Picturing your Character: The Dog Hero

The last two post have been about finding pictures to help envision my characters. I posted several pictures to help me create a compost of both Dan and Isabella. There is one more important character I needed to get a clearer picture of his appearance. My hero Dan Sweeney’s service dog. He has a dog to keep his panic attacks away and assist him when he falls. Service dogs detect symptoms before they occur and can be trained to do a number of tasks for their master. My heroine Isabella is afraid of dogs. So this creates an interesting dilemma. I wanted to choose a breed I love that is intelligent and gentle but he needed to be misunderstood. Looking at me as I typed my story was Kreeper, my son’s well-behaved, well-trained gentle Razor Edge bully pit. He is one of 265 breeds of pit bull. When he is trying to persuade you to feed him your popcorn, his pleading looks can melt your heart. But he can be alert and stand between you an impending danger. He thinks he’s a lapdog and often takes up the whole couch to snuggle next to any of the family. But I wanted Brutus to be kind of a mystery breed so I chose his heritage to be 50% German shepherd. They can be service dogs or guard dogs and are often used by the police. I wanted a macho dog for my wounded warrior. Some of you may not care for either breed. This is fine with Brutus because he’ll win you over as he does Isabella. Again I went online to find pictures to create my composite. I found pictures of both breeds.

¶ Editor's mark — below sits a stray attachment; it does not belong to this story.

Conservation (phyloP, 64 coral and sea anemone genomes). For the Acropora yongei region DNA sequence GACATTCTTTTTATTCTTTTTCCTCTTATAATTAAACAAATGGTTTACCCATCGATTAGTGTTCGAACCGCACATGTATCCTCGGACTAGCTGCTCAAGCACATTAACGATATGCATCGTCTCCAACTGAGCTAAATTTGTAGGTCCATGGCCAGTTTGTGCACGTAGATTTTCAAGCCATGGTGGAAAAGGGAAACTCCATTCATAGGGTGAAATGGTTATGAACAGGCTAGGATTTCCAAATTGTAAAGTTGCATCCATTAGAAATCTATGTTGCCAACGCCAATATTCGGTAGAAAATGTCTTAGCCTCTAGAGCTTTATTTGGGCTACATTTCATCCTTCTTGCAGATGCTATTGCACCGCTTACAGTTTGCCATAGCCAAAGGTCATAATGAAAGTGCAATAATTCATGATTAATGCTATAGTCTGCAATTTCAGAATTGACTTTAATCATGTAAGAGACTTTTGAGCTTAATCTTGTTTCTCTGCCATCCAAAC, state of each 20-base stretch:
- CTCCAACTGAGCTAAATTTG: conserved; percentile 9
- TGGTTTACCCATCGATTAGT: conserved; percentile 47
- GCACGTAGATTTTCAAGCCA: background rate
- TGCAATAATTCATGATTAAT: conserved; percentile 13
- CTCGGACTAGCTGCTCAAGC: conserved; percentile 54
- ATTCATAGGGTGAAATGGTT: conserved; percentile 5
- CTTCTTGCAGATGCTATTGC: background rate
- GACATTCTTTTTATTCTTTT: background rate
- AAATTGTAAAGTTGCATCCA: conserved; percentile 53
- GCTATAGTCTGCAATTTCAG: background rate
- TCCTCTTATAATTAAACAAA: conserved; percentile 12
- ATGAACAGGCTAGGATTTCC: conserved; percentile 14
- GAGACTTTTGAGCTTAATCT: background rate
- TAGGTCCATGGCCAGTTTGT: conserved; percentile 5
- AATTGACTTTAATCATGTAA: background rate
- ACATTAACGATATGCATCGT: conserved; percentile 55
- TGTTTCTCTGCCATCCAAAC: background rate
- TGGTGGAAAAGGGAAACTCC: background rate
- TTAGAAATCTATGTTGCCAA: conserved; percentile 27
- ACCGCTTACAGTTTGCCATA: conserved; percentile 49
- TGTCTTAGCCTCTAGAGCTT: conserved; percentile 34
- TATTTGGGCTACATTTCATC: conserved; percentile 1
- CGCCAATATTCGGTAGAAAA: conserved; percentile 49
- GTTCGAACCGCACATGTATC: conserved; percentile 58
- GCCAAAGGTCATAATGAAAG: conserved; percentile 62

Shepherds

Pit Bulls

When I googled Shepherd pit mixes I got these adorable creatures.

Brutus has Kreeper’s temperament and like all service dogs had been well-trained to work with his master. He is attentive to him first and foremost. For those who question my choice google the top ten vicious dogs. Dachshunds and Chihuahua are number one and two with larger breeds further down the list. Along with my son’s pit we have a dachshund living here, as well. The little one is more likely to have aggressive behavior toward a stranger entering our home. The large dog may injury you with the enthusiastic wagging of his tail.

When I envisioned Dan’s service dog I saw our pit bull and knew his bred was getting a bad rap so why not go against the norm of a golden retriever or a lab. A well-trained dog no matter the breed is a wonderful pet and companion. By making him a mix breed we concealed his negative identity until after our heroine discovers how loving he is. Fiction heroes need time to woo their readers even the furry variety.

What is your favorite breed of dog to read about?

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